In any given second, thousands of immune cells are poking holes in your blood vessels as they travel out of the blood stream to survey your organs for problems or join the fight against a pathogen. Despite the constant assault, the damage is negligible, and in a study, appearing January 17 in Cell Reports, researchers may reveal why: as immune cells squeeze their nuclei through blood vessel walls, the force breaks thin filaments that make up the cytoskeleton -- the scaffold proteins that give a cell its shape -- of individual endothelial cells that hold the wall together. These filaments are known to quickly be replaced.
"Initially we thought that immune cells just dissolve the entire cytoskeleton of these endothelial cells and then reseal everything, but we didn't find any sign of massive destruction," says senior author Ronen Alon, an immunologist and stem cell researcher at the Weizmann Institute of Science in Israel. "Following fluorescence imaging, electron microscopy, and ultrastructural analysis, we found a subset of very tiny, interlacing filaments that crisscross throughout thicker elastic fibers that comprise the individual blood vessel wall cells, and we think that these tiny filaments are the ones that break during leukocyte squeezing and then rapidly reassemble."
In general, the thin blood vessel walls crossed by infiltrating immune cells at most tissues are effective at keeping blood and circulating immune cells in and anything that doesn't belong out. When subsets of immune cells, white blood cells (leukocytes), encounter specific signals on blood vessels at nearby sites of infection or inflammation, these chemicals guide the immune cells to stop and exit the blood vessels. Shortly after arresting, leukocytes use additional chemoattractive signals to crawl, protrude and squeeze their bodies, generating pores or gaps with a diameter of 4 to 5 microns, which is about the diameter of their bulky nuclei.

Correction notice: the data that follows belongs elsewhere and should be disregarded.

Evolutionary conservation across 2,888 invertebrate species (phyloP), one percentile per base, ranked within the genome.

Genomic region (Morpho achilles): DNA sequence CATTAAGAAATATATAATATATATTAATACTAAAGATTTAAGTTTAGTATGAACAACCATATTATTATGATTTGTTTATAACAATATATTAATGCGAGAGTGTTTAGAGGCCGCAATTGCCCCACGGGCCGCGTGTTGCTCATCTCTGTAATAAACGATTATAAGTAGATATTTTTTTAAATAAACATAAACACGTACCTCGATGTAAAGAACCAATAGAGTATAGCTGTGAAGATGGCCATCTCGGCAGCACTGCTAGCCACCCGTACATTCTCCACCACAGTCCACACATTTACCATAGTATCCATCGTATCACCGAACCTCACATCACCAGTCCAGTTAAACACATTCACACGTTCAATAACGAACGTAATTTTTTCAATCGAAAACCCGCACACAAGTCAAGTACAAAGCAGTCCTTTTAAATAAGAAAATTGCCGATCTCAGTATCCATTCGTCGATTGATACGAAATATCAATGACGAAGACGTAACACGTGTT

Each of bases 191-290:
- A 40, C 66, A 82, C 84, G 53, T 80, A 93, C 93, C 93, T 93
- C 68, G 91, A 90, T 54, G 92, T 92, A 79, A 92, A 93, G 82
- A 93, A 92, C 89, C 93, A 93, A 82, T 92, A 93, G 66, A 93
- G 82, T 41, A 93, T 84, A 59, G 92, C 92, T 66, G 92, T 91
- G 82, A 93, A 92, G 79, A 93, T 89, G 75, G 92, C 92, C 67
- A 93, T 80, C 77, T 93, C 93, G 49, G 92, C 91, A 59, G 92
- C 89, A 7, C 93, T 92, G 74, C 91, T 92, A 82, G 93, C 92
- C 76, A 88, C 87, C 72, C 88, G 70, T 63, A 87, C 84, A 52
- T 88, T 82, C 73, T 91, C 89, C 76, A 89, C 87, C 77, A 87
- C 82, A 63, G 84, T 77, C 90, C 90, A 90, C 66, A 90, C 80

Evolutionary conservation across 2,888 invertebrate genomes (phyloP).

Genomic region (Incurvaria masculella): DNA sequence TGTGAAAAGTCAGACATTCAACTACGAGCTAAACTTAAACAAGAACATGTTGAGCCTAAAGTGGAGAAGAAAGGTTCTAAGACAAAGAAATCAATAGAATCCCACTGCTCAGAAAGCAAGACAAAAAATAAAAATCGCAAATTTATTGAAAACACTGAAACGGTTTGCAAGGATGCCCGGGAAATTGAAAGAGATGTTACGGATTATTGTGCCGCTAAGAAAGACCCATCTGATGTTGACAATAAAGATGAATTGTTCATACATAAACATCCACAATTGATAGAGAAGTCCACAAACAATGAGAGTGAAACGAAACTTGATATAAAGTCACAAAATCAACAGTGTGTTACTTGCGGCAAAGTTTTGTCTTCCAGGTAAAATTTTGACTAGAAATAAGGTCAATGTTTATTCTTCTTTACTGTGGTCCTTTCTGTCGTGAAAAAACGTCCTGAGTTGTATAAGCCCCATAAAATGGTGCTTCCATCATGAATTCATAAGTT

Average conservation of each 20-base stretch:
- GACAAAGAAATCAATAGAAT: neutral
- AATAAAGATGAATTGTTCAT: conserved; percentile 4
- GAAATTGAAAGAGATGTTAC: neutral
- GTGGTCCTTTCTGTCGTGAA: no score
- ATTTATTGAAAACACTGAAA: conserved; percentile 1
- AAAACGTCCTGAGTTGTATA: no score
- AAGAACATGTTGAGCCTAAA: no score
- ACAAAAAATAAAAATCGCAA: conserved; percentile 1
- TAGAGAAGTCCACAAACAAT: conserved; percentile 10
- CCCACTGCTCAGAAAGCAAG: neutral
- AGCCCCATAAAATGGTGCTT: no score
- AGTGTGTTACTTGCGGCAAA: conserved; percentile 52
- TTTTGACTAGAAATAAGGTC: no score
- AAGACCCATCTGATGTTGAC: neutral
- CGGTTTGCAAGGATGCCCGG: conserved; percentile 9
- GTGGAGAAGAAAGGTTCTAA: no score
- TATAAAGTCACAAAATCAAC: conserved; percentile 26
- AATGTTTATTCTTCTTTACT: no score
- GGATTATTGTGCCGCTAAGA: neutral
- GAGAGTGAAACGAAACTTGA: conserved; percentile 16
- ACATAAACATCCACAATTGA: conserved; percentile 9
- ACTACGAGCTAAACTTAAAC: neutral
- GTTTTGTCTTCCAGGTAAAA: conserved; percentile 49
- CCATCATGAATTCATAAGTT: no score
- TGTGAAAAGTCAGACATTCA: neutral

The long-standing question has been whether these openings form because the blood vessel cells are contracting like small muscles in response to their interactions with arrested and crawling leukocytes. The Alon study, which was based on both in vitro and animal models, suggests that the openings in fact involve an active process imposed by the nuclei of the squeezing leukocytes: these nuclei are pushed forward by the leukocyte's own motors bending and snapping the various filaments that comprise the cytoskeleton of the endothelial cells breached by the squeezing leukocyte.
"We poisoned the contractile machinery of the blood vessel cells and immune cells could still normally squeeze through, generating large gaps and pores," says Alon. "This was a big surprise. We then used other biochemical manipulations, which have led to the conclusion that it is the breakage of the thin filaments of endothelial cells that open gaps in response to the squeezed nucleus of each immune cell acting like a drill."
There are more questions about the physics of how this is happening that need to be explored. The research is also relevant to cancer physiology, as tumor cells are much less efficient than leukocytes in their ability to move their nucleus forward and squeeze it through blood vessels at sites of metastasis.
Materials provided by Cell Press. Note: Content may be edited for style and length.
Cite This Page: